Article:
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I have to get a new vserver from a well known ISP hoster. I will take Debian minimal anyway But i'm not shure getting 32bit or 64bit. The caracteristics of the VM do not need 64b (RAM max. 758Mb).

Nowerdays i think (i don't know) there is no diference in functionality of an Debian 32b or 64b sytem. I am right ?

Any pros/contras for 32b/64b ? Thank you.

Update My vserver will be a node/guest on the hosters system.

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6 Answers 6

up vote 1 down vote accepted

If you're talking about installing a host, you should go 64 bit. It sounds like you're talking about a guest, though, and since you mention that rather small amount of memory, I think you'd be better off going with 32 bit for the guest.

The biggest advantage to 64 bit is native addressing of large amounts of memory, and you obviously won't hit the 4 gig limit. Plus I've heard of some cases where 64 bit can be potentially slower for certain applications.

I can think of no advantage for using 64 bit operating systems on a system, virtual or real, with less than 4 gig of memory.

Some reading material on the topic can be found at the Wikipedia and here.

While I would personally probably opt to just slap in the 32 bit guest, it also depends on what you're going to do...if you're really concerned, you should probably install both versions (as a minimal Debian shouldn't eat a lot of install space) and test it with the configuration you're intending to use the VM for and see what you can do with benchmarking. With your memory being low there's no clear way to go one way or the other...so if you're concerned you'd have to actually try testing both. Create three partitions, install the OS 32 and OS 64 in partitions one and two, and use a data partition (okay, four partitions, since you'd have to have swap space most likely set up too).

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I tend to standardise on 64-bit systems, just because it's the way of the future, a good percentage of the machines I run need 64-bit, and I'd prefer to have just one architecture the worry about for compatibility, compilation, etc.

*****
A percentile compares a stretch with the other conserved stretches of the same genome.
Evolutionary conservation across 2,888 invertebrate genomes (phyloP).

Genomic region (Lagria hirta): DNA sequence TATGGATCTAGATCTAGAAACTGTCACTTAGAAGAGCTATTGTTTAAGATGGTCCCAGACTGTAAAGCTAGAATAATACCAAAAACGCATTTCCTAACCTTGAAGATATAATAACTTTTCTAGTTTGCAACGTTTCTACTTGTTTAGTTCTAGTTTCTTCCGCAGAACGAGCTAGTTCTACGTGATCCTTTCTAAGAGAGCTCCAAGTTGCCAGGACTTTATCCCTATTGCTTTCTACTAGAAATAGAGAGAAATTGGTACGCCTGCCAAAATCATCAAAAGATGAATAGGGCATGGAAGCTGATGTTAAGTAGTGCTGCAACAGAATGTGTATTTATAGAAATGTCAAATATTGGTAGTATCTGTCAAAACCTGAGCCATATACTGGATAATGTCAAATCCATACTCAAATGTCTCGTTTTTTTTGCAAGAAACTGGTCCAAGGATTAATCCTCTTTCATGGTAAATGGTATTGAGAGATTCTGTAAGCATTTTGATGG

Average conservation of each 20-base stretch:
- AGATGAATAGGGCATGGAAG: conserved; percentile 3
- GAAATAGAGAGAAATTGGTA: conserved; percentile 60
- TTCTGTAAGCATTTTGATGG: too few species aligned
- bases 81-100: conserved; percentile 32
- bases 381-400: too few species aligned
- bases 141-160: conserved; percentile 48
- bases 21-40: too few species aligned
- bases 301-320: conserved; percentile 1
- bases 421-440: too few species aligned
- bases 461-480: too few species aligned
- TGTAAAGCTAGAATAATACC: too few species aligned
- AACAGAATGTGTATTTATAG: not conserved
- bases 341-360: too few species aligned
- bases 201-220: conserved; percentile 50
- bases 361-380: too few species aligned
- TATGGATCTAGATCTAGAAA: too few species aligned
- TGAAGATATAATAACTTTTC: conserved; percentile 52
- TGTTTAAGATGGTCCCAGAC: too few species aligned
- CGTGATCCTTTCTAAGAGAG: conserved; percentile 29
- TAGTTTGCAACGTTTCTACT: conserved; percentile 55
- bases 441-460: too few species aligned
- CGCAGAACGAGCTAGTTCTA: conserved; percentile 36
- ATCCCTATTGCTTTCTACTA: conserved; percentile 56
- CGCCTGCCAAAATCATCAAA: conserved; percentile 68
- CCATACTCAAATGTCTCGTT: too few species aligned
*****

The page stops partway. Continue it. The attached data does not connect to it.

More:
However, if those aren't valid concerns, 32-bit is still a perfectly reasonable option. They definitely make more efficient use of memory, and with open source software you don't have to worry about some application being ABI incompatible with something else (just rebuild it as you need).

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If you do not have more than 4Gb of memory, it honestly does not matter what you pick. In practice, you will not notice the difference.

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When you say VServer do you actually mean the virtualisation project with that name?

If you are running a VServer host, you should opt for a 64-bit system if the hardware can support it. A 64-bit host virtual server will be able to run both 32-bit and 64-bit virtual nodes. If you are running a VServer node, there is no real advantage to using a 64-bit system. It also depends if the host server actually runs 64-bit or not.

Basically, I would recommend running a 32-bit system as a virtual node and only consider 64-bit systems for the host.

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Since ubuntu 9.04 i use 32 bit on both server and dekstop. But that i basically because i have more than 4gb of ram that i want to use.

For server use i would o for 64bit anyway.

For desktop o would consider using 32bit for not having to manually install beta flash client and stuff like that.

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32 bit is limited to 4 gig...did you mean you have less than 4 gig you want to use? –  Bart Silverstrim Aug 1 '09 at 10:57
    
Ah.. it should be "Since ubuntu 9.04 i use 64 bit" ;) –  jonaz Sep 5 '09 at 7:59

If you are trying to maximise capacity on a very low memory system (< 2gb), then run a 32-bit OS. Otherwise, run a 64-bit OS.

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